The story about the redesign of the main gallery on the homepage for the streaming service
Central Promo Block
Reading time 5 min
Context & First Iteration across all platforms
IVI is the leading streaming service in Russia. Like Netflix, but smaller. The monthly audience of the service is more than 40 million people. The service works on a variety of devices: web, smartphones, Smart TV, Android TV, Apple TV, and game consoles.
The Central Promo Block (CPB) is the main gallery of the application's main page. It is placed in the first place in the application. The gallery is highly important for business, as it is one of the main tools for promoting new products in the service.
In this project, my colleague made the first iteration. I created initial concepts and minor updates for all platforms after launch. Also, I created the second iteration for mobile applications.
Initially, the CPB was a gallery of small static images with the same format on all platforms. Because of this, it looked best on smart TV and the desktop web, while the mobile web and mobile apps suffered. We decided to fix it.
Stages of work on a first iteration of the promo block for applications
On the web and on Smart TV, we left the image format almost the same as it was originally. However, the structure has been redesigned. We added a synopsis to the content and began to display the title logo systemically, not as part of the image. We have also prepared a place for placing additional information: content release dates, content badges, and other information.
Gallery and navigation update on Smart TV
On the web, we thought about redesigning the navigation in the product at the concept stage. However, in the end, the navigation was left the same, so it was decided to slightly change the promo block format and make it similar to Smart TV.
Working on the Central Promo Block for the IVI website
Second Iteration for Mobile Applications
After running the experiment, we found that the hypothesis of changing the block format in mobile applications worked perfectly. The CTR of the block has obviously grown, but not enough to compensate for the decrease in the reach of the lower blocks. Because of this, we did not see an increase in global metrics. Therefore, we decided to take on the second iteration for mobile applications. Having the results of the first approach, we formulated a simple task for ourselves.
It is necessary to increase the size of the Central Promo Block, but at the same time show the same number of galleries on the first screen as in the original version.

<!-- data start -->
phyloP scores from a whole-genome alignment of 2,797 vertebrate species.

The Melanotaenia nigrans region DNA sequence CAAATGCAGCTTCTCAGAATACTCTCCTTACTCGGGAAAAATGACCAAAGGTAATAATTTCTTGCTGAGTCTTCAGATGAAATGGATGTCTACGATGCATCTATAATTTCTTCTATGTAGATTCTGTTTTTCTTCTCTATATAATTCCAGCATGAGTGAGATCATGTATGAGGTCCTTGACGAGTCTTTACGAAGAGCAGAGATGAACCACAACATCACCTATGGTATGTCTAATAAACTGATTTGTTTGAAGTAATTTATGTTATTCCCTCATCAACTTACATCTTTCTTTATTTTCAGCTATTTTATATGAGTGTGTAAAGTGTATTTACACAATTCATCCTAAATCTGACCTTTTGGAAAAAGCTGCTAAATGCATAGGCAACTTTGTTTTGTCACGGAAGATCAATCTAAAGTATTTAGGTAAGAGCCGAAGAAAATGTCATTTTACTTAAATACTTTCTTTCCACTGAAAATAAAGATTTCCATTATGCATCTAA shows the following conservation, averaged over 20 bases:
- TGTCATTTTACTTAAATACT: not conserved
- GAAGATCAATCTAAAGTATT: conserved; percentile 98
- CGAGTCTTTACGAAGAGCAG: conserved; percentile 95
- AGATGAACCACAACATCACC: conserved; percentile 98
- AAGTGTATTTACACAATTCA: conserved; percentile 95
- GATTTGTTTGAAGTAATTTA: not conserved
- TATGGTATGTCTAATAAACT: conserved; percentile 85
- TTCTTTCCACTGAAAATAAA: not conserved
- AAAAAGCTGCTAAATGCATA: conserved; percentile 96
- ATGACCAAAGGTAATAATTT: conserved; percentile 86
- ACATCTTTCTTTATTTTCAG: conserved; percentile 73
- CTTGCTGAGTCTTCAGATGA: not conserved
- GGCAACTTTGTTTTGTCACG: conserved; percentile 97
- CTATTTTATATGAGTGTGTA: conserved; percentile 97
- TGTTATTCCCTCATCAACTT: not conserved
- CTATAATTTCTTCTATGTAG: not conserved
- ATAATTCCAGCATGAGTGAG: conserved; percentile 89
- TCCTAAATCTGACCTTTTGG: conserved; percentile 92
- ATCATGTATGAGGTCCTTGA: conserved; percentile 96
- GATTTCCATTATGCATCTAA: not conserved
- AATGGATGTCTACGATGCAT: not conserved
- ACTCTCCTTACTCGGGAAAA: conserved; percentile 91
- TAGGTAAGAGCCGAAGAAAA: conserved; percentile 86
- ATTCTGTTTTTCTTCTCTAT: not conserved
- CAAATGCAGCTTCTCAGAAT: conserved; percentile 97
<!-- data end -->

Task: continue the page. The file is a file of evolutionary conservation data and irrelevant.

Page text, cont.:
Thus, we planned to increase the CTR even more and at the same time not ruin the rest of the metrics.
Second iteration of CPB for App
Luckily, our previous version of the app had fairly generous padding between galleries, so I was able to make the layout of the elements more compact. I will show the overall process from the very beginning to the second iteration and how we see the future.
The full path of work on the central promo block from the original version to the second iteration
In addition, I corrected the way the block was displayed on wide screens in tablets in portrait mode. Because the redesign of the block was set only to the width of the screen, it was displayed poorly on wide screens. I corrected this defect by building the adaptive logic based on the screen proportions. To do this, we had to work out additional states of the block, but this radically improved the display of the block on large screens.
Work on the tablet version of the application
Also, in the future, we want to make a convenient transition from the CPB to the full-screen gallery, which will consist entirely of videos tailored for mobile format.
Guidelines and tester
The text has been added to the central promo block, and because the background under the text can be different, we have made two text color options. There were errors with the choice of color. Since preparing images is an editorial responsibility, I made a simple component-based tester for them in Figma, which allows them to try the image and choose the color of the text that needs to be specified in the admin panel when creating new material. It’s not rocket science, but with the help of this tool, we removed errors in the choice of color by the editor.
Tester in the Figma for editorial staff
Previously, we have repeatedly encountered the fact that design changes are made after development has begun. Due to the structure of the teams, the information did not always reach all participants in the process. To improve this a little, I started separate documentation in Figma and called it the Change Log.
In fact, it is a simulator of commit systems in GIT. Making the next changes to the design — I fixed these changes in this log. Thus, the developers always knew where and what changes had occurred since the last version. Of course, I continued to notify them through standard communication channels, but this log was also helpful as a history of decision-making. Now I try to practice this tool, including for fixing decisions in the process of working on a project.
According to the results of work on Smart TV, we received a 3.8% increase in watching after clicking on the block. On the desktop web, the CTR of the block increased by 11.4%, and the watching after clicking on the block by 13.6%. On the mobile web, CTR increased by 20.1% and viewing after clicking on the block by 29.4%. Well, the best results were waiting for us after the second iteration of the App — the CTR of the block showed an increase of 47% and 52% for Android and iOS, respectively. At the same time, the coverage of the lower blocks did not change and the conversion returned to its original values.
In addition, we slightly improved the process of working with development in the later stages of working on a feature. The changelog helped us a lot, which allowed us to keep all developers informed and keep a record of changes to the design.